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My almost 4 yr old border jack mix has on multiple occasions attacked me, but he has only done this when others are present. Thus far I am the only person he has ever attacked, and I am constantly on my toes to his signals when he is out walking or in the house.

When I finally put my foot down to my husband and said either you follow through with how he has been trained and be serious about giving him boundaries about appropriate behavior he has to go or you and he will. I won't put him up for adoption, and I will have no qualms about putting him to sleep if we can't find a solution.

He prefers men over me, my daughter or any other woman over me if no man is around. We have been able to stop the attacks on me, but I have to watch him around strangers and other dogs, even our other 2. He still gives me the signals when he is on the verge of going off on me, but there are times he will wake up from sleeping and attack without the signs if I am too close to my husband or him.

He seems to know he is doing wrong when he growls or grumps at me. All I do is give him the look, and he backs down, walks to me on his hind feet and gives me a kiss then goes to his crate for a time out. He will harumph and grump all the way over, but he hasn't been told to go there. He has been trained that aggressive behavior gets him a time out there.

I have not been physically attacked now for over a year. I have scars where he has attacked me in the past, and I am super careful when out with him. Hence the halti wearing when on walks or outings.

What have I done wrong, and is there anything more I can do?

I have looked for a pet behaviorist in the area and the closest is a 3 hour drive away and charges 0.50 a mile each way to do the 3 in home visits she insists on. I don't mind spending money to get help, but that is a little out of my range when added to the hourly charge for visits and then the follow ups at her place of business and the gas to get there and back.

My vet reccomended Petsmart, they recommended I find a local trainer but to find one that doesn't use aggression techniques. The non-aggression training exsists, but none are willing to take on this kind of behavior problem.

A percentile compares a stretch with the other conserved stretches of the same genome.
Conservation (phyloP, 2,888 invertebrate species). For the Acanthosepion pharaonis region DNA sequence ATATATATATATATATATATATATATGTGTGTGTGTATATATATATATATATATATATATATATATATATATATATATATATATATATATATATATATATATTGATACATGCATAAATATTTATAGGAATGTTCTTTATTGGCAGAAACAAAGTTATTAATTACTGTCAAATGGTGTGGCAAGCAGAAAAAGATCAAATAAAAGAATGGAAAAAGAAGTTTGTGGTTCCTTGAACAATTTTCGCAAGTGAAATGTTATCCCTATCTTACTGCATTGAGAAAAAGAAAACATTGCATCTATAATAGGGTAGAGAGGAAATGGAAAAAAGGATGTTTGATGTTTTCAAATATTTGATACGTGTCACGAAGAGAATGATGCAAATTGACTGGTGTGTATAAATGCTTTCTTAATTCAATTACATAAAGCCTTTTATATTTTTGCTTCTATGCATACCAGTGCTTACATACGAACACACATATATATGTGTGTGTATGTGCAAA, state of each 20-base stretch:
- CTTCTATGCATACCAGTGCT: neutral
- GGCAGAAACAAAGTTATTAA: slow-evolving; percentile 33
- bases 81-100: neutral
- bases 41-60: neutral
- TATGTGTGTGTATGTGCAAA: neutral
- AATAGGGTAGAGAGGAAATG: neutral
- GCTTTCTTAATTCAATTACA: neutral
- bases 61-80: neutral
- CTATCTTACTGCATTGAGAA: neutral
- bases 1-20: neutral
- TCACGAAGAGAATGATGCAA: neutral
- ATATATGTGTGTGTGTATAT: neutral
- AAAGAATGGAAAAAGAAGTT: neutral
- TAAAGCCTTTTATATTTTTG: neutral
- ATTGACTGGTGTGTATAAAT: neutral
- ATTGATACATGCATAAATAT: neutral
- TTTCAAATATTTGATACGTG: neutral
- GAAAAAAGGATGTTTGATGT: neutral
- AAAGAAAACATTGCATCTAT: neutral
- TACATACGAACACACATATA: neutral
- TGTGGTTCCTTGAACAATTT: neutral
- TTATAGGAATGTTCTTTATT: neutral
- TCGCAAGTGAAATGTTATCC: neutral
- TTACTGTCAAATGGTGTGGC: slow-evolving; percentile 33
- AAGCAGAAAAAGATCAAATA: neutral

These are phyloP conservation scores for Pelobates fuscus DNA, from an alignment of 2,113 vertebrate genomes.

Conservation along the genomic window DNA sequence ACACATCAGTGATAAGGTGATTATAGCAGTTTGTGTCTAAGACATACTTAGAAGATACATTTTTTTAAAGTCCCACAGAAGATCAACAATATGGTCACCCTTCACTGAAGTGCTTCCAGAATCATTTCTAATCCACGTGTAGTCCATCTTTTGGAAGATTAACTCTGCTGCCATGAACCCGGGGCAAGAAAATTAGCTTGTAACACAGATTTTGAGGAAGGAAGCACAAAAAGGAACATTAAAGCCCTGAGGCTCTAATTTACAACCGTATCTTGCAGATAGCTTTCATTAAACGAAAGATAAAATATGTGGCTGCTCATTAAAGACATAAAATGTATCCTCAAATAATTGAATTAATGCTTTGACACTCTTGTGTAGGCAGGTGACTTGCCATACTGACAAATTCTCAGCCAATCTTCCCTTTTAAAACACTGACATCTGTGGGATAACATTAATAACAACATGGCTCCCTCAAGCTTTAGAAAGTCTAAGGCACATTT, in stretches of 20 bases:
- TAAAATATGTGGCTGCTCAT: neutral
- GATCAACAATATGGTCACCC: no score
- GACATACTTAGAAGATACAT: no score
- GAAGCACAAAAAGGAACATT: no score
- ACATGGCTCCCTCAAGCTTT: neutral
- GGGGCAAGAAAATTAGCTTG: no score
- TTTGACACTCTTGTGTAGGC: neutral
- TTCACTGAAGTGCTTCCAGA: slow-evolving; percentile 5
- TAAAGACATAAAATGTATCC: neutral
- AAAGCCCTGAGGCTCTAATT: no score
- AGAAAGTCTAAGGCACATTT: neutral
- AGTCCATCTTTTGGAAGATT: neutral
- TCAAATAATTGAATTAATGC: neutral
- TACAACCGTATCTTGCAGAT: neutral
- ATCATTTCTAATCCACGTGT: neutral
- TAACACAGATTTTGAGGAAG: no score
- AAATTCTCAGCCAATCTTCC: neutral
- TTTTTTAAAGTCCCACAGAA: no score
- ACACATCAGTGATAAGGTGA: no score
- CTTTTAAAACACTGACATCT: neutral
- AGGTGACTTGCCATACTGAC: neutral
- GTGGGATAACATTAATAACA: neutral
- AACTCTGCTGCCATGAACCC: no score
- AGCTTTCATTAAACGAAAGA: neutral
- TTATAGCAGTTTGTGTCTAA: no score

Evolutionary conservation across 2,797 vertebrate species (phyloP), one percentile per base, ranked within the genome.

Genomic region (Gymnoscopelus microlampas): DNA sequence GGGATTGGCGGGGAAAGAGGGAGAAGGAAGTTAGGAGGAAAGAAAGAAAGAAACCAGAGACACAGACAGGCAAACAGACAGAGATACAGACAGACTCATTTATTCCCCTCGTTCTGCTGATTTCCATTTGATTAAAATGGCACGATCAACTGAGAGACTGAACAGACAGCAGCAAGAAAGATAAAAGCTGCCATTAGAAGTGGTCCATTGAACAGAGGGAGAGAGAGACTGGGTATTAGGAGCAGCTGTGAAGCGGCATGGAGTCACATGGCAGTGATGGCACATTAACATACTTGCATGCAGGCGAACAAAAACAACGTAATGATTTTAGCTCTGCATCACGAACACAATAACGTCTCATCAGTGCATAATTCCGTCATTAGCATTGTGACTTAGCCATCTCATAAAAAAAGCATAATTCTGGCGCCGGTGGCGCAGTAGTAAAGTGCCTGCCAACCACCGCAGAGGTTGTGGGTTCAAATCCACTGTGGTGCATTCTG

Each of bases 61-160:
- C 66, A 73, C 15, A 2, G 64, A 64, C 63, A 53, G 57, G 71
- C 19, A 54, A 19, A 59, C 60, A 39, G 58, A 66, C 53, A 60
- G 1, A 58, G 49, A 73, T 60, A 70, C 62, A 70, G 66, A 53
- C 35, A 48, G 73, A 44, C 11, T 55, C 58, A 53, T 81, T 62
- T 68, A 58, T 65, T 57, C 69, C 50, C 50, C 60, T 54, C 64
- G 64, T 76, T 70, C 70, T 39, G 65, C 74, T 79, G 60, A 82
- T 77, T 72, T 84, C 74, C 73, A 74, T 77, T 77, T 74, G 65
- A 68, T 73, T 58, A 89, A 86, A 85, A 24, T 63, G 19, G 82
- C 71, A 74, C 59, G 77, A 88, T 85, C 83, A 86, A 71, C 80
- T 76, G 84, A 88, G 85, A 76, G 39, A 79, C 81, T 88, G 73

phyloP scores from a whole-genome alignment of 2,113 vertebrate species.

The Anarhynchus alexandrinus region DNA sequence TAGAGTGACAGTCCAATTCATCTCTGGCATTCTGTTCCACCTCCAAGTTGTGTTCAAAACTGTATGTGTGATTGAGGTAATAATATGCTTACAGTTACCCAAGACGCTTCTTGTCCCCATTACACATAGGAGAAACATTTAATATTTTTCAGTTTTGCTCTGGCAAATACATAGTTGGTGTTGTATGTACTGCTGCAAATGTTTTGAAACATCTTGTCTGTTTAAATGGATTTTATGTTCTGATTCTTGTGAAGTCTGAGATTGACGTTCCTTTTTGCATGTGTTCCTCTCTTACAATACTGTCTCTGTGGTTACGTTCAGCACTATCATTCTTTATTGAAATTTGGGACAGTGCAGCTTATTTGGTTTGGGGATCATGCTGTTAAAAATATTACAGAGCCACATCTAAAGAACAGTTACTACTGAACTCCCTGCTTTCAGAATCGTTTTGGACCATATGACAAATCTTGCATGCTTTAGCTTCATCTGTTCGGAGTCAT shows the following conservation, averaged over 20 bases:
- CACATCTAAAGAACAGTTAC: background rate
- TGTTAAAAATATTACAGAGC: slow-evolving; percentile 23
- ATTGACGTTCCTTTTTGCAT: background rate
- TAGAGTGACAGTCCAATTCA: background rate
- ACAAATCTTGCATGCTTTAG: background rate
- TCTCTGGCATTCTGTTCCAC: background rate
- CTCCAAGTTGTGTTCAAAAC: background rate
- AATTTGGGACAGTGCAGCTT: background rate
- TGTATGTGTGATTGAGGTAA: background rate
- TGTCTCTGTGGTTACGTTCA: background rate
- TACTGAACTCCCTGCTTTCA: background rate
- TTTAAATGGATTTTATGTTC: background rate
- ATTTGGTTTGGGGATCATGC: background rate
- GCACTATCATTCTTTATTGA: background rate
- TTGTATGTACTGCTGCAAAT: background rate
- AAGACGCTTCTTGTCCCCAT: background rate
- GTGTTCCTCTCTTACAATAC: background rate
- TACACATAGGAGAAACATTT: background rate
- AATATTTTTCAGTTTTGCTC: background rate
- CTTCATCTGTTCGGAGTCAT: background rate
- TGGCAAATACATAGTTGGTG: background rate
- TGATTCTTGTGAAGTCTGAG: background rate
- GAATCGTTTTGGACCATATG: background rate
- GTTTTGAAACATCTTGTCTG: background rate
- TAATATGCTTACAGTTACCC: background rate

Any help is much appreciated!
 

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I would consider you employ the help of a professional behaviourist, as this seems to be an ongoing problem. They will be able to advise you of what you might be doing wrong, and also help you to put things right.

Because of the previous history of him biting you, it's hard to advise without seeing you both together.

If you're serious about keeping him, then there's nothing else for it...
 

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I'd go a step further than a behaviorist, and find a veterniary behaviorist. A local trainer, and esp petsmart trainers (...even if they are above average in skill!) are not qualified to be working with 'aggressive dogs', both technically and often practically speaking. I had to go quite a ways for a vet behaviorist, but that allowed me to get help I could not receive in any other way.

This could be a conflict behavior, he wants he resources/personal space. But then you are there and either within those boundaries or may take away the resource...and so he response...though inappropriately.

In the mean time, do what you can to avoid confrontations. Do not insist he comes up to you before hand or goes to the crate after. Be mindful of his personal space. Wake him up from a distance before approaching. If you have any experience with clicker training, that could be a good way of teaching him to go to a mat (yes...he goes to his crate, but it sounds like he's a bit distressed over that), get off furniture, hold a stay, respond to name... keep the other dogs in a different room. If the treat pieces you toss are seen as a resource, consider standing behind a barrier for your safety during the training sessions.